Israel's haredi parties have remained surprisingly calm throughout the political drama that has been unfolding Tuesday. One haredi source told Ynet that Prime Minister Benjamin Netanyahu's new coalition partner Shaul Mofaz was not anti-haredi.
"He's not (former Kadima leader) Tzipi Livni, but someone who joined the government because he had no other choice, and that is why there is no doubt in our minds that any yeshiva student who wants to go on studying the Torah and not join the army will be able to do so," he said.
The heads of the ultra-Orthodox parties said they were not concerned about Kadima's new role in the coalition. "Netanyahu won’t do anything foolish because he has to maintain the historic alliance with us," Shas Chairman Eli Yishai said. "Kadima will not be the same after the elections, it will shrink and then he will need us. I actually want to praise (Netanyahu) for the decency he showed towards us in this recent move."
Addressing the calls to replace the expiring Tal Law with legislation that would obligate all Israelis to either enlist in the IDF our join a civil service program, Yishai said, "We'll find an alternative that will be agreed upon by all sides. It doesn't appear that the army really wants to recruit haredim. Today it can recruit another thousand haredim, but it does not do so – also due to economical considerations. The High Court of Justice did not determine that everyone must be recruited, but that the current situation must be changed – and we will make changes."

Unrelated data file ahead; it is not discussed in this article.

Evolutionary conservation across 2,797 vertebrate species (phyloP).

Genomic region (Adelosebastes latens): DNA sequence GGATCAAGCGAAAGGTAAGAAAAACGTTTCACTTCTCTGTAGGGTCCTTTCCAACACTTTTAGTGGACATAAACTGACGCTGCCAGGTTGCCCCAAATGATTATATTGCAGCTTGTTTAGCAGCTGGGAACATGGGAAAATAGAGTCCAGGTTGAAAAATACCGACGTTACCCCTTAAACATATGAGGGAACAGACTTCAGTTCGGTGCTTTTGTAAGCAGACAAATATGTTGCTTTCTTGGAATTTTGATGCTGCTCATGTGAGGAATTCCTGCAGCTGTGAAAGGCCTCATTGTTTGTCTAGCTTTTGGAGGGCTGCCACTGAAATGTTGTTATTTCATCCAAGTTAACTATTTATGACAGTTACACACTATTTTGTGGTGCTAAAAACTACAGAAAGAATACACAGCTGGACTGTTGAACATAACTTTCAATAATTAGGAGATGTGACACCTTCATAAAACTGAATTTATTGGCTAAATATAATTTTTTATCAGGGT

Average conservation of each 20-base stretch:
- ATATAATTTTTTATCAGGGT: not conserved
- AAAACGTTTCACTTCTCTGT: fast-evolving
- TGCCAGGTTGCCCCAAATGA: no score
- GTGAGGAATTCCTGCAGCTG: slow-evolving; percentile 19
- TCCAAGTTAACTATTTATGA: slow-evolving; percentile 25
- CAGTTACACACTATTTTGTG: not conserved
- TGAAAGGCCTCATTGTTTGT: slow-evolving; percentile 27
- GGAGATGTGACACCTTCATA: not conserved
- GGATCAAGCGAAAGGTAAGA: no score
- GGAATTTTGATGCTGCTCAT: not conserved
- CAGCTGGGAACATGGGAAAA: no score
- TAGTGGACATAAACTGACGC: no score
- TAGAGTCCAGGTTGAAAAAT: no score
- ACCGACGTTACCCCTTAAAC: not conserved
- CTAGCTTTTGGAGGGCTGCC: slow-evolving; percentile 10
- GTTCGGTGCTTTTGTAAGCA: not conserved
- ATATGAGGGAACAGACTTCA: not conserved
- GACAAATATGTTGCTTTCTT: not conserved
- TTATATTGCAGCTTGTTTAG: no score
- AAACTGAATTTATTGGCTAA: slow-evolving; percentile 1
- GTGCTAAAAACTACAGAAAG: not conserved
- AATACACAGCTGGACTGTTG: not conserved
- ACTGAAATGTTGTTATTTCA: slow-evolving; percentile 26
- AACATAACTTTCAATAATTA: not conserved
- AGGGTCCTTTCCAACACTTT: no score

As for Mofaz's call to change the system of government in order to reduce the influence of the smaller factions, the Shas leader said, "I do not believe this will threaten these parties' existence. Mofaz is also aware that (changing the system) could hurt Kadima in the next elections."
Deputy Health Minister Yakov Litzman (United Torah Judaism) said he supports a unity government "not because I'm afraid of elections, but because I would like to continue the ongoing process of (implementing policies). Netanyahu promised our faction that the coalition agreement would not be altered, so the statements regarding a replacement for the Tal Law or a change in the system of government have no bearing on the haredi parties and their constituencies.